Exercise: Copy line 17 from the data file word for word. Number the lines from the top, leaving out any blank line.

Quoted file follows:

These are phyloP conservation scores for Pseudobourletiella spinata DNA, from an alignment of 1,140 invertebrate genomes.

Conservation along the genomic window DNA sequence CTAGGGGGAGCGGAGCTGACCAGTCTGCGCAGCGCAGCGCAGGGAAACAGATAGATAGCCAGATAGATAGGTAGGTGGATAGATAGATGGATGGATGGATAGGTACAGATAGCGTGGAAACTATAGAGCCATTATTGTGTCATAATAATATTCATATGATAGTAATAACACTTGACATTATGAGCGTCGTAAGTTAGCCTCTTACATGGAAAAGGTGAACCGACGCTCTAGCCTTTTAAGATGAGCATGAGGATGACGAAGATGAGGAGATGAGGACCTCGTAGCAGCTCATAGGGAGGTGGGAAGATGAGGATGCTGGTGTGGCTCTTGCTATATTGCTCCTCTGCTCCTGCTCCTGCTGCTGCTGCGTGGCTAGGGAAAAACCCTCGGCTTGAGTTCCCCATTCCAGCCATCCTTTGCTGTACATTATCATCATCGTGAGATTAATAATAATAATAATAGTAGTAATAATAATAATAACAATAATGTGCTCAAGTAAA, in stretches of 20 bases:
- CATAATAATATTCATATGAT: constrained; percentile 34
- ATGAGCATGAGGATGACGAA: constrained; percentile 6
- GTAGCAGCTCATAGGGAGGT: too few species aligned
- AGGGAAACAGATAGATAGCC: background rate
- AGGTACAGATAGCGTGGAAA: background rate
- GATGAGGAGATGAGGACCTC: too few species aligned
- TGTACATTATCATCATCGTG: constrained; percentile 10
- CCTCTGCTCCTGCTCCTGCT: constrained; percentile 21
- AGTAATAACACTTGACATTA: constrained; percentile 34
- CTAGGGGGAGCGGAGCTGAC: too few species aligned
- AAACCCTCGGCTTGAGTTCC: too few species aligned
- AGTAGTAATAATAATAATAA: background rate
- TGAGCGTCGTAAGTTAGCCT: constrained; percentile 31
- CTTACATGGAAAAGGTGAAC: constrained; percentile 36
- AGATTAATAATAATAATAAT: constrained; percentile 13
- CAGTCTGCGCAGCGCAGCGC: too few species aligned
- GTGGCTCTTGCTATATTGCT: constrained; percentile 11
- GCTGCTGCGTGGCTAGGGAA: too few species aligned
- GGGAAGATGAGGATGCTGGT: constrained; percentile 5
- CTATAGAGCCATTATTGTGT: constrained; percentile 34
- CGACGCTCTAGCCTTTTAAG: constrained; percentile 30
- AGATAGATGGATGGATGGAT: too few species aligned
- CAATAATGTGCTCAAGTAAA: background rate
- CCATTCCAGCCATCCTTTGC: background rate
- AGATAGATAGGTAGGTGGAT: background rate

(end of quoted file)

- AGATTAATAATAATAATAAT: constrained; percentile 13